Fraz­zled Iraqi fire­fight­ers bear the heat of ter­ror­ists’ tac­tics

The Washington Times Weekly - - World - By James Palmer

BAGH­DAD—One­ofIraq’smost per­ilousjob­shas­be­comeeven­more dan­ger­ous.

The ter­ror­ists who daily spread may­hem in the cap­i­tal in­creas­ingly have adopted the tac­tic of fol­low­ing a sui­cide bomb­ing with one or two sec­ondary blasts, timed to det­o­nate a few min­utes later when a crowd has formed.

And that is bad news for the city’s 3,500 fire­fight­ers, whose job de­mand­sthattheyrush­tothesce­neof ev­ery ex­plo­sion to douse the flames and as­sist the in­jured.

“This is part of our job now,” said Nazar Khani Mousa, 32, who was work­ing a bomb scene in cen­tral Bagh­dad last sum­mer when two more ex­plo­sions knocked him un­con­scious. His back, right hand and fore­arm were burned badly, while shrap­nel pierced his fore­head. He was un­able to walk for three months.

To­day, he’s back at work at the Kar­radafire­hou­se­intheAl-Re­safah dis­trict on the east bank of the Tigris River, risk­ing his life for the equiv­a­lent of less than $90 a week.

This year alone, at least 30 Bagh­dad fire­men have died in the line of duty and an­other 55 have been wounded, ac­cord­ing to the In­te­rior Min­istry, which over­sees Iraq’s fire de­part­ments.

Oth­ers have been kid­napped by crim­i­nal groups or mili­ti­a­men; still oth­ers find them­selves in the cross­fire of in­sur­gent groups, U.S. and Iraqi se­cu­rity forces, and war­ring mili­tias.

Most say they are mo­ti­vated to carry on by a sense of duty and a need to sup­port their fam­i­lies at a time when other jobs are hard to find.

“The peo­ple still count on us to do our work. If we don’t put out the fires, who will?” asked Mahdi Muhsin, a 31-year-old vet­eran fire­fighter who has been on the job since he was a teenager.

Mr.Mousa,forhis­part,ex­plained that he is the sole provider for his wife and his three daugh­ters, who range in age from 1 month to 7 years. “This is only job I’ve ever worked,” he said.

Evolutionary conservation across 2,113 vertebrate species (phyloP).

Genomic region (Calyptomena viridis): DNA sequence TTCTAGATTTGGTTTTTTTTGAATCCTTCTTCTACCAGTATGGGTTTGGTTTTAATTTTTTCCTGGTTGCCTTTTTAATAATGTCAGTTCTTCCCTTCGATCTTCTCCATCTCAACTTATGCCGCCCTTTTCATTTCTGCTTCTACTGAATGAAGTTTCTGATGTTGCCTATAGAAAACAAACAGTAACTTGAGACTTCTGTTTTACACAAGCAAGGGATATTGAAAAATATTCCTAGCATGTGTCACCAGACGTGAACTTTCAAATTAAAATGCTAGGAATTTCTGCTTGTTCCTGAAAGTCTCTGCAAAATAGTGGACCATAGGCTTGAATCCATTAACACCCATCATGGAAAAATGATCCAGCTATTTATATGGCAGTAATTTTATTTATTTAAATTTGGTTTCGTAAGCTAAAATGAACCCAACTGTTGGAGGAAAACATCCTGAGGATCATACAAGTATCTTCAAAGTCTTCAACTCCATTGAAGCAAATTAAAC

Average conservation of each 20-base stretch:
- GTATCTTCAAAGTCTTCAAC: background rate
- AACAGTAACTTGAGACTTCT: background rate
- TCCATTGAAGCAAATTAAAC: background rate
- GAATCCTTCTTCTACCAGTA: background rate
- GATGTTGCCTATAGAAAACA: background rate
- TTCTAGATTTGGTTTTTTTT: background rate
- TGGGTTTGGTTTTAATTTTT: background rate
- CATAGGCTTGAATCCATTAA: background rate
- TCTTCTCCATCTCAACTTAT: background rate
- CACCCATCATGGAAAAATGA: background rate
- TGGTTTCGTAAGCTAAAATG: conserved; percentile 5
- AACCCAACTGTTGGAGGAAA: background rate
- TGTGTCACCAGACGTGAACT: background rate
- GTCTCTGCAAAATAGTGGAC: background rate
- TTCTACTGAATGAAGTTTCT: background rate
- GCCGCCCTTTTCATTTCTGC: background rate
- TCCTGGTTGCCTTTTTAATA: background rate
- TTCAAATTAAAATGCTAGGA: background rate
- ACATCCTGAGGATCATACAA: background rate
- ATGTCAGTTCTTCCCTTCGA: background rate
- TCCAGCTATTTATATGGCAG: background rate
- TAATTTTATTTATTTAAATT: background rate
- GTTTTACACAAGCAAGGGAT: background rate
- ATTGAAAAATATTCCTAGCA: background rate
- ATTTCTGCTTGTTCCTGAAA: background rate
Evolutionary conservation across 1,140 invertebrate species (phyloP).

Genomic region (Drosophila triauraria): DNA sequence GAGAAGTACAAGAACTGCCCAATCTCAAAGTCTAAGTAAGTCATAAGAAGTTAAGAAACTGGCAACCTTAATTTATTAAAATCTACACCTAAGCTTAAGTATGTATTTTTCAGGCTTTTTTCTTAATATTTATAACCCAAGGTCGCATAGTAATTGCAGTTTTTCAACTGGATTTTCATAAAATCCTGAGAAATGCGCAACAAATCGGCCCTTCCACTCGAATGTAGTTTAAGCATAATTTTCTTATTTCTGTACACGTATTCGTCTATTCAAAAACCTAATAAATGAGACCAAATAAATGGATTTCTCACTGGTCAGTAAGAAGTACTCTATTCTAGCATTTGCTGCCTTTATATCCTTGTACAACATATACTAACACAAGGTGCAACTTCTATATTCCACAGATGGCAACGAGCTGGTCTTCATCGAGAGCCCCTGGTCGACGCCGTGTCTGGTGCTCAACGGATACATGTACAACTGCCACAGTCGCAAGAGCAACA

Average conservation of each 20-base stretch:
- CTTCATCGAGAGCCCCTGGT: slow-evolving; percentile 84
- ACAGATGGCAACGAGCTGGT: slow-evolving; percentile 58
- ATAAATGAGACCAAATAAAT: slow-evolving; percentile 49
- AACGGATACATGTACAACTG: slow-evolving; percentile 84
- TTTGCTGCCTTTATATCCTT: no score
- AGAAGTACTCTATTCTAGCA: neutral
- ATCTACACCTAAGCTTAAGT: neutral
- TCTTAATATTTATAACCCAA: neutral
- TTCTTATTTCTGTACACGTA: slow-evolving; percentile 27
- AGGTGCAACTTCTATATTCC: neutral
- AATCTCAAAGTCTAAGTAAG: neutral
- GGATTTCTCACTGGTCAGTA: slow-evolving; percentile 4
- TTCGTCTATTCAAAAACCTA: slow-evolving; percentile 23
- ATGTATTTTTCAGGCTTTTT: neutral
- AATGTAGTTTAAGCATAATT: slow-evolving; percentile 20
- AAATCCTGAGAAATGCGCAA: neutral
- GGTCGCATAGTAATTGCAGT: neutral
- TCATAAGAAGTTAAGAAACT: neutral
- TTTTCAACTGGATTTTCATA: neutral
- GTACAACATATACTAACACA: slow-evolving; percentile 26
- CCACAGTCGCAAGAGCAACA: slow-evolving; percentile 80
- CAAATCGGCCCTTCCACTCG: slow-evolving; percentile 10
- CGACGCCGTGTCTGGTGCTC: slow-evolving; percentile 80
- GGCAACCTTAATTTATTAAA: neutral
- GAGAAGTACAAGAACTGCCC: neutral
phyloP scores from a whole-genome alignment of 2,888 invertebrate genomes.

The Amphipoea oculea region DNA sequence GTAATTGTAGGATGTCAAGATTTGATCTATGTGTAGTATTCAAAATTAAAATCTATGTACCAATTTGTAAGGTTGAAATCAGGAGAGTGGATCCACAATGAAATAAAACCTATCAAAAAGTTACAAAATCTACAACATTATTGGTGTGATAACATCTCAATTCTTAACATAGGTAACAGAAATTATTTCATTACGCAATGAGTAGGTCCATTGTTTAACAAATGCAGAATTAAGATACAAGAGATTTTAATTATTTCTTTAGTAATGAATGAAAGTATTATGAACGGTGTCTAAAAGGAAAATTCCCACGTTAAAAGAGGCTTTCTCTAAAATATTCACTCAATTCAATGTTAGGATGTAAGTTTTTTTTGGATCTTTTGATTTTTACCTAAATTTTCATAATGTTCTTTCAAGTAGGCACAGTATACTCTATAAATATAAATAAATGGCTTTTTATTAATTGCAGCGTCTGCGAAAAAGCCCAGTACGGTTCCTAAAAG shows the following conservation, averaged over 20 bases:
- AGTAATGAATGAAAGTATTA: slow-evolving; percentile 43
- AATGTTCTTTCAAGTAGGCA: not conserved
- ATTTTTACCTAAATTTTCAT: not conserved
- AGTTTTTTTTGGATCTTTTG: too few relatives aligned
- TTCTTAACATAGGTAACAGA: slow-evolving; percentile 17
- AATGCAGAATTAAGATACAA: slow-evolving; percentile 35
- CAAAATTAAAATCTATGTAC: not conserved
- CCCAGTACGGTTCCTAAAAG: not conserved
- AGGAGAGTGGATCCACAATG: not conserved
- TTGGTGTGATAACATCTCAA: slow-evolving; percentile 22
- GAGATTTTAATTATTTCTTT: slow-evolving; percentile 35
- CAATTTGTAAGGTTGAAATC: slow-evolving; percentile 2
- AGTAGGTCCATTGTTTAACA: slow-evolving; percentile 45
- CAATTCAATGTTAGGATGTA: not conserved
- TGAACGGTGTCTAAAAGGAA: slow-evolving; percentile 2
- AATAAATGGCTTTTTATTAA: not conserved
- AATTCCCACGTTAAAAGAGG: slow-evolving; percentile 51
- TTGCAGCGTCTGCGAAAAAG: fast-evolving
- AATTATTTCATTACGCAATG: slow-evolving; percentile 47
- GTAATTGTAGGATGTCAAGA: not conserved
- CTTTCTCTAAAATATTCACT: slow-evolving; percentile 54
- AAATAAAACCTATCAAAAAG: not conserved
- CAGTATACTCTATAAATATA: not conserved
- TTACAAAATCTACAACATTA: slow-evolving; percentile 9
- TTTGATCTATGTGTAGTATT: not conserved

If Bagh­dad’s fire­fight­ers are undeterred by the risks they face, that does­not­mean­the­yare­ca­su­al­about se­cu­rity.

At­theKar­radafire­house,guards peer from sand­bagged ma­chine­gun nests high above the row of red trucks in the garage be­low. Oth­ers pa­trol the front gate while, inside, most carry hol­stered sidearms.

“We’re­al­wayspre­pared­foranat­tack,” said Laith Al-Sab­bah, a 45year-old­colonel­who­has21year­son the job. “The mili­tias con­trol the streets now.”

Col. Al-Sab­bah and the other fire­fight­ers say their big­gest prob­lem on calls is try­ing to fig­ure out who is who. Many of the mili­tias have ac­quired po­lice or In­te­rior Min­istry uni­forms, so the fire­fight­ers sel­dom knowwhetheruni­formed“of­fi­cials” are there to help them or hurt them.

In Au­gust, men in po­lice uni­forms kid­napped and killed three fire­fight­ers from the Al-Shaab sta­tion in north Bagh­dad. And on Nov. 6, as­sailants in po­lice uni­forms snatched eight fire­fight­ers from the Sheik Omar sta­tion in north Bagh­dad dur­ing a gov­ern­ment-im­posed day­light cur­few. So far, three men have been found dead; the other five are still miss­ing.

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